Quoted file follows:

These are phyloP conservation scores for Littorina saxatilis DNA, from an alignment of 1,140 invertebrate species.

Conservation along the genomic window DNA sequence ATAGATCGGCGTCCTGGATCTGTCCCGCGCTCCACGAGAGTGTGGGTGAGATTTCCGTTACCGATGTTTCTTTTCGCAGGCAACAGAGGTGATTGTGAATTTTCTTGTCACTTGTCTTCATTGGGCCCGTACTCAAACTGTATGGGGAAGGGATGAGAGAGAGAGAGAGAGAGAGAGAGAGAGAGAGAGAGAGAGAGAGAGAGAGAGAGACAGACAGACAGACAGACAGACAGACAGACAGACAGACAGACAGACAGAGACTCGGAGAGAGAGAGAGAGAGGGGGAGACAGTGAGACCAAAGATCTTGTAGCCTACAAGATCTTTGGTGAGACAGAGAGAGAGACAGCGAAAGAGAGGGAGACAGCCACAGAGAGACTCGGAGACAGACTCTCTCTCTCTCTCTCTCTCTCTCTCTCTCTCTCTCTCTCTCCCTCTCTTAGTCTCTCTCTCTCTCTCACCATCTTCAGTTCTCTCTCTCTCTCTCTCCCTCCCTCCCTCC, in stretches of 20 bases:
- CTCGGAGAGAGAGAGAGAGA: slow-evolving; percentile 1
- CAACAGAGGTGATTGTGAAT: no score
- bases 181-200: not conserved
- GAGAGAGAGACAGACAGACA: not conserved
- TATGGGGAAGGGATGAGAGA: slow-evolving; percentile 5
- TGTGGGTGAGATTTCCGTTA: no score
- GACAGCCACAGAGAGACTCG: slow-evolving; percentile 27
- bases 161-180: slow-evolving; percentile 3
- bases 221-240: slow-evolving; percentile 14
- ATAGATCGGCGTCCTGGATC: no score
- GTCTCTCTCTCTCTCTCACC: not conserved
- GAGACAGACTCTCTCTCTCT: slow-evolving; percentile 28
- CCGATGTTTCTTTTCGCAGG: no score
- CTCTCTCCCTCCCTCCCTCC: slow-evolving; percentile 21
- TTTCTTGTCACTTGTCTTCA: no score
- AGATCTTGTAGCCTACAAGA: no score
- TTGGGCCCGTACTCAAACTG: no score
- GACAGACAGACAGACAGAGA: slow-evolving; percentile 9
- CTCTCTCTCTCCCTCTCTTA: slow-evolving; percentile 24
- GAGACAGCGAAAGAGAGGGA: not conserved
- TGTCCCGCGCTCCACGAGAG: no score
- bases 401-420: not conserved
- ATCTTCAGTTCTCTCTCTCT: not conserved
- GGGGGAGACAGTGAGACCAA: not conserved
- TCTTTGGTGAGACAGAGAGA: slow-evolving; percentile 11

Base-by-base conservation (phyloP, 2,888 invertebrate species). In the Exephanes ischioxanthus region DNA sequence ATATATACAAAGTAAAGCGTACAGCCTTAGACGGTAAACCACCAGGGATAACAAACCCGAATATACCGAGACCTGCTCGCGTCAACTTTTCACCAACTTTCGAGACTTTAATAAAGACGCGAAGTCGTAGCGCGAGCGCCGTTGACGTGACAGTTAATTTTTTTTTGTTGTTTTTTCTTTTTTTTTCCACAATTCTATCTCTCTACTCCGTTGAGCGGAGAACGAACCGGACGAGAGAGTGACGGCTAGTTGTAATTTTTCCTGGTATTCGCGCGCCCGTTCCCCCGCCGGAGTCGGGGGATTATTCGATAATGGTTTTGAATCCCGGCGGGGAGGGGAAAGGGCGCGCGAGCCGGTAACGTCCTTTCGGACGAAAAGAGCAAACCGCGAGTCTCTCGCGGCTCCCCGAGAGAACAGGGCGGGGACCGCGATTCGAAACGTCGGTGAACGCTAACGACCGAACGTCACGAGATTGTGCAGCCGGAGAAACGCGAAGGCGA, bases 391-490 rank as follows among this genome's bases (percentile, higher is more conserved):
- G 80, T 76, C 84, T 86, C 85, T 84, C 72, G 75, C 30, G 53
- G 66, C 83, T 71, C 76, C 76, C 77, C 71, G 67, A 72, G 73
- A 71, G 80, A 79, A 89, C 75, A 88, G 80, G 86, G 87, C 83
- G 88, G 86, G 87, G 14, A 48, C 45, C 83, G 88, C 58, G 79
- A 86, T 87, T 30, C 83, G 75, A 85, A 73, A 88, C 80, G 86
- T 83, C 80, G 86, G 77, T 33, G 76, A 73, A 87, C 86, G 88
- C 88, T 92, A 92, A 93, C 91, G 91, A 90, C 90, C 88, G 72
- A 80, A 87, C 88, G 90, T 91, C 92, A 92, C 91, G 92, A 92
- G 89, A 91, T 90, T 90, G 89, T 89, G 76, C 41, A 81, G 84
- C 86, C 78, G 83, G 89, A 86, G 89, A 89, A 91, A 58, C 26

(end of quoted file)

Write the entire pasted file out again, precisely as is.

These are phyloP conservation scores for Littorina saxatilis DNA, from an alignment of 1,140 invertebrate species.

Conservation along the genomic window DNA sequence ATAGATCGGCGTCCTGGATCTGTCCCGCGCTCCACGAGAGTGTGGGTGAGATTTCCGTTACCGATGTTTCTTTTCGCAGGCAACAGAGGTGATTGTGAATTTTCTTGTCACTTGTCTTCATTGGGCCCGTACTCAAACTGTATGGGGAAGGGATGAGAGAGAGAGAGAGAGAGAGAGAGAGAGAGAGAGAGAGAGAGAGAGAGAGAGAGACAGACAGACAGACAGACAGACAGACAGACAGACAGACAGACAGACAGAGACTCGGAGAGAGAGAGAGAGAGGGGGAGACAGTGAGACCAAAGATCTTGTAGCCTACAAGATCTTTGGTGAGACAGAGAGAGAGACAGCGAAAGAGAGGGAGACAGCCACAGAGAGACTCGGAGACAGACTCTCTCTCTCTCTCTCTCTCTCTCTCTCTCTCTCTCTCTCTCCCTCTCTTAGTCTCTCTCTCTCTCTCACCATCTTCAGTTCTCTCTCTCTCTCTCTCCCTCCCTCCCTCC, in stretches of 20 bases:
- CTCGGAGAGAGAGAGAGAGA: slow-evolving; percentile 1
- CAACAGAGGTGATTGTGAAT: no score
- bases 181-200: not conserved
- GAGAGAGAGACAGACAGACA: not conserved
- TATGGGGAAGGGATGAGAGA: slow-evolving; percentile 5
- TGTGGGTGAGATTTCCGTTA: no score
- GACAGCCACAGAGAGACTCG: slow-evolving; percentile 27
- bases 161-180: slow-evolving; percentile 3
- bases 221-240: slow-evolving; percentile 14
- ATAGATCGGCGTCCTGGATC: no score
- GTCTCTCTCTCTCTCTCACC: not conserved
- GAGACAGACTCTCTCTCTCT: slow-evolving; percentile 28
- CCGATGTTTCTTTTCGCAGG: no score
- CTCTCTCCCTCCCTCCCTCC: slow-evolving; percentile 21
- TTTCTTGTCACTTGTCTTCA: no score
- AGATCTTGTAGCCTACAAGA: no score
- TTGGGCCCGTACTCAAACTG: no score
- GACAGACAGACAGACAGAGA: slow-evolving; percentile 9
- CTCTCTCTCTCCCTCTCTTA: slow-evolving; percentile 24
- GAGACAGCGAAAGAGAGGGA: not conserved
- TGTCCCGCGCTCCACGAGAG: no score
- bases 401-420: not conserved
- ATCTTCAGTTCTCTCTCTCT: not conserved
- GGGGGAGACAGTGAGACCAA: not conserved
- TCTTTGGTGAGACAGAGAGA: slow-evolving; percentile 11

Base-by-base conservation (phyloP, 2,888 invertebrate species). In the Exephanes ischioxanthus region DNA sequence ATATATACAAAGTAAAGCGTACAGCCTTAGACGGTAAACCACCAGGGATAACAAACCCGAATATACCGAGACCTGCTCGCGTCAACTTTTCACCAACTTTCGAGACTTTAATAAAGACGCGAAGTCGTAGCGCGAGCGCCGTTGACGTGACAGTTAATTTTTTTTTGTTGTTTTTTCTTTTTTTTTCCACAATTCTATCTCTCTACTCCGTTGAGCGGAGAACGAACCGGACGAGAGAGTGACGGCTAGTTGTAATTTTTCCTGGTATTCGCGCGCCCGTTCCCCCGCCGGAGTCGGGGGATTATTCGATAATGGTTTTGAATCCCGGCGGGGAGGGGAAAGGGCGCGCGAGCCGGTAACGTCCTTTCGGACGAAAAGAGCAAACCGCGAGTCTCTCGCGGCTCCCCGAGAGAACAGGGCGGGGACCGCGATTCGAAACGTCGGTGAACGCTAACGACCGAACGTCACGAGATTGTGCAGCCGGAGAAACGCGAAGGCGA, bases 391-490 rank as follows among this genome's bases (percentile, higher is more conserved):
- G 80, T 76, C 84, T 86, C 85, T 84, C 72, G 75, C 30, G 53
- G 66, C 83, T 71, C 76, C 76, C 77, C 71, G 67, A 72, G 73
- A 71, G 80, A 79, A 89, C 75, A 88, G 80, G 86, G 87, C 83
- G 88, G 86, G 87, G 14, A 48, C 45, C 83, G 88, C 58, G 79
- A 86, T 87, T 30, C 83, G 75, A 85, A 73, A 88, C 80, G 86
- T 83, C 80, G 86, G 77, T 33, G 76, A 73, A 87, C 86, G 88
- C 88, T 92, A 92, A 93, C 91, G 91, A 90, C 90, C 88, G 72
- A 80, A 87, C 88, G 90, T 91, C 92, A 92, C 91, G 92, A 92
- G 89, A 91, T 90, T 90, G 89, T 89, G 76, C 41, A 81, G 84
- C 86, C 78, G 83, G 89, A 86, G 89, A 89, A 91, A 58, C 26